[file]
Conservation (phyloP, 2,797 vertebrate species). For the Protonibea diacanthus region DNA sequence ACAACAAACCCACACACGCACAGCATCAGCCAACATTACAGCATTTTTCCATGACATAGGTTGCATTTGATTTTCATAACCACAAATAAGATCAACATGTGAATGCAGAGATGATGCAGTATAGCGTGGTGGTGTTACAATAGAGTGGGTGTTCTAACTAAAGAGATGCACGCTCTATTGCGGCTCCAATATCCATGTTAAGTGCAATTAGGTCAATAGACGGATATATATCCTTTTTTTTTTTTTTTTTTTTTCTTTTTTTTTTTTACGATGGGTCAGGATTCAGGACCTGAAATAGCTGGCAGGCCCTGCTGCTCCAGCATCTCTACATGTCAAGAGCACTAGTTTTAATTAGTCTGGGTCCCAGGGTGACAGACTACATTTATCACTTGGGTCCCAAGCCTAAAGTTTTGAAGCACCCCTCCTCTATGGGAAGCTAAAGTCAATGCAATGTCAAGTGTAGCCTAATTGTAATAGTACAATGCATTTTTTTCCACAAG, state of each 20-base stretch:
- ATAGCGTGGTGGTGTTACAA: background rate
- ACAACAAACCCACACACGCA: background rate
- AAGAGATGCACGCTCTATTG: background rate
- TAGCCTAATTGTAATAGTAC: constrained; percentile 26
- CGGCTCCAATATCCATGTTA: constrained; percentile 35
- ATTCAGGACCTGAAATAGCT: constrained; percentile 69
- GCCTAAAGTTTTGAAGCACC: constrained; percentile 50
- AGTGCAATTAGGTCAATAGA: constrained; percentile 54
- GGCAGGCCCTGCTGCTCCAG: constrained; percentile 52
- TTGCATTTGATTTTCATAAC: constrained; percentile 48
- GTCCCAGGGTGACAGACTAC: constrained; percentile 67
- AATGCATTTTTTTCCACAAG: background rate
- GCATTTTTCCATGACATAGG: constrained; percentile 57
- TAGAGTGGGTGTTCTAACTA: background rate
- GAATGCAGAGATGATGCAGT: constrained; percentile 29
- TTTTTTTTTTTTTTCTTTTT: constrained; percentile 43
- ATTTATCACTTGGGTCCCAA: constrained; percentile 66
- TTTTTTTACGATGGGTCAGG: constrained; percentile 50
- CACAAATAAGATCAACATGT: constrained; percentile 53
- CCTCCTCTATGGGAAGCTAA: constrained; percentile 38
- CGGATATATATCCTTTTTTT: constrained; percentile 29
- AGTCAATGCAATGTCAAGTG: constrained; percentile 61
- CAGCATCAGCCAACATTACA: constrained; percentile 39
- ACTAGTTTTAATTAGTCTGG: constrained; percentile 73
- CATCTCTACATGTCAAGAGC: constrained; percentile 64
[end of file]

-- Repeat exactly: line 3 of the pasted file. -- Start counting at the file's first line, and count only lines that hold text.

- ACAACAAACCCACACACGCA: background rate